Montana 13, MP 47, south of Scobey
This ancient trail extended from the Yellowstone River past this point to the Wood Mountains in southwestern Saskatchewan. It was used for generations by the Sioux and Assiniboine Indians in pursuit of buffalo and for trade with the Canadian tribes west of the Great Lakes. Refusing to surrender to the U.S. Army, Sitting Bull and his Hunkpapa followers often used the trail in the years following the Battle of the Little Bighorn. Eventually becoming homesick for his people and perhaps realizing the futility of his fight, he rode this trail for the last time in July, 1881 to Fort Buford where he surrendered to his enemies.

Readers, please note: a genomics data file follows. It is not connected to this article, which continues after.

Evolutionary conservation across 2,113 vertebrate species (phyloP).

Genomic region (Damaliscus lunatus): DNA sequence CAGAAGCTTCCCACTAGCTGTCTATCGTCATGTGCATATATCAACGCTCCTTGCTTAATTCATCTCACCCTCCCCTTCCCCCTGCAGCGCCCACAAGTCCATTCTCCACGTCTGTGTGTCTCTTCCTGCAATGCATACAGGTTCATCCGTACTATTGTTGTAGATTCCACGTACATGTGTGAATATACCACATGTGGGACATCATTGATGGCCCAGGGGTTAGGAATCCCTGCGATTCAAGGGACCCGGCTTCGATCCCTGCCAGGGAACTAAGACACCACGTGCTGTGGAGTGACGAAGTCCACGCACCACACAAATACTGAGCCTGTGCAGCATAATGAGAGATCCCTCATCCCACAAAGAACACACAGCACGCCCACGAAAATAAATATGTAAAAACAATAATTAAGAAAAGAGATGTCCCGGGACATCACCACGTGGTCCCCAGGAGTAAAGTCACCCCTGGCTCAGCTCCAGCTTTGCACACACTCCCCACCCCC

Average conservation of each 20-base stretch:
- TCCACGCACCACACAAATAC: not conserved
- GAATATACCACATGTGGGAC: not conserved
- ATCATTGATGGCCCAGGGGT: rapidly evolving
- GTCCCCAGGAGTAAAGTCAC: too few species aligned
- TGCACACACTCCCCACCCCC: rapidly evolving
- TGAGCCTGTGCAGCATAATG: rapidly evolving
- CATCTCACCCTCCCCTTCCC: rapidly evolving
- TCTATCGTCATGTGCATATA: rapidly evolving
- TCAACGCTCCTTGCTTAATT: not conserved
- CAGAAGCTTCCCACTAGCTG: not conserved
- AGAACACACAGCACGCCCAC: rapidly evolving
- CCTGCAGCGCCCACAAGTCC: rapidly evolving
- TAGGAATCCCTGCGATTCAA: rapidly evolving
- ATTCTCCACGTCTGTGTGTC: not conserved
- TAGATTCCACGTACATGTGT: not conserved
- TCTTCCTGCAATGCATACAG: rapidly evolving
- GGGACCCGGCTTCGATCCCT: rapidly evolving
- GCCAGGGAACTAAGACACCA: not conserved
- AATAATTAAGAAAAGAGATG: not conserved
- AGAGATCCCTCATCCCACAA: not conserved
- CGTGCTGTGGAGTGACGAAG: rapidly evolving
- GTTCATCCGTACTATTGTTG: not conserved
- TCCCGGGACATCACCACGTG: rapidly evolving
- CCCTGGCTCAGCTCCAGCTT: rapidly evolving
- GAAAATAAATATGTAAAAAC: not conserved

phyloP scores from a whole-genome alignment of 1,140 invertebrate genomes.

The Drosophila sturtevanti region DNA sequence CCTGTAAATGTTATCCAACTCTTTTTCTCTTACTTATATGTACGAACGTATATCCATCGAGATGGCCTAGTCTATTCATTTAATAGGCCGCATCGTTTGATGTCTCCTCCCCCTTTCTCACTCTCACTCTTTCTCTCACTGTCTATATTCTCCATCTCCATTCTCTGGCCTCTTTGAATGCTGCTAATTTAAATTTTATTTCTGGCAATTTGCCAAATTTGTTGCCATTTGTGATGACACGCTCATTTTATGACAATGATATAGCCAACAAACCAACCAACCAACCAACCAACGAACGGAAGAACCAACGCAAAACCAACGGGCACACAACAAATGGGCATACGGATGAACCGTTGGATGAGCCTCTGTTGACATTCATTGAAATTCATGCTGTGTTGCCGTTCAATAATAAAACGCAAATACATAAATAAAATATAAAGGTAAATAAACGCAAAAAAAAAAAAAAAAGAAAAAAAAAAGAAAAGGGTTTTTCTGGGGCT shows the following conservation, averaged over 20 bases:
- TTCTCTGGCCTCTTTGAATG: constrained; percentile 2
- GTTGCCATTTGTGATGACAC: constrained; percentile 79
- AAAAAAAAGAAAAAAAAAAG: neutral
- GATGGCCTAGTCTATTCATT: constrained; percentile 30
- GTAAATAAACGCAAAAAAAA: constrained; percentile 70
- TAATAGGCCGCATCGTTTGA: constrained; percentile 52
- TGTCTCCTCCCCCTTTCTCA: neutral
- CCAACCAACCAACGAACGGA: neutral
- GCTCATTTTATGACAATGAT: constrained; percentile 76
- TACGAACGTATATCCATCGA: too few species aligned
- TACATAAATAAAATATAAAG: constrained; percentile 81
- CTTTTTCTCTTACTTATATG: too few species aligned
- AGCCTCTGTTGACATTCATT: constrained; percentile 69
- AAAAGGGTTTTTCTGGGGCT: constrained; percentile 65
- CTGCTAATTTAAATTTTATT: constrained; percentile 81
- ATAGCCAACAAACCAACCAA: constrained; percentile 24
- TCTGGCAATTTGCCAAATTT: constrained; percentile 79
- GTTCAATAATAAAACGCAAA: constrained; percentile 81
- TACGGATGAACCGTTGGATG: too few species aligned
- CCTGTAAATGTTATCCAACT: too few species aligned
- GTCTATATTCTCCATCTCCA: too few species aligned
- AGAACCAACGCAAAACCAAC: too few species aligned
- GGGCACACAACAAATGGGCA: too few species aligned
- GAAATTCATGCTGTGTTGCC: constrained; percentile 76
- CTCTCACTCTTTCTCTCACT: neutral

It was later during the late 1880s that cattlemen drove longhorns over the Wood Mountain Trail into northeastern Montana. By the second decade of the 20th century, this region was populated by hundreds of homesteaders who sought their own piece of the American dream on the windswept plains of northeastern Montana. While many failed to realize their ambitions, they left an indelible mark on the landscape and culture of the region. During the height of the homestead boom in the 1910s, Scobey was the largest primary shipping point of grain in the world.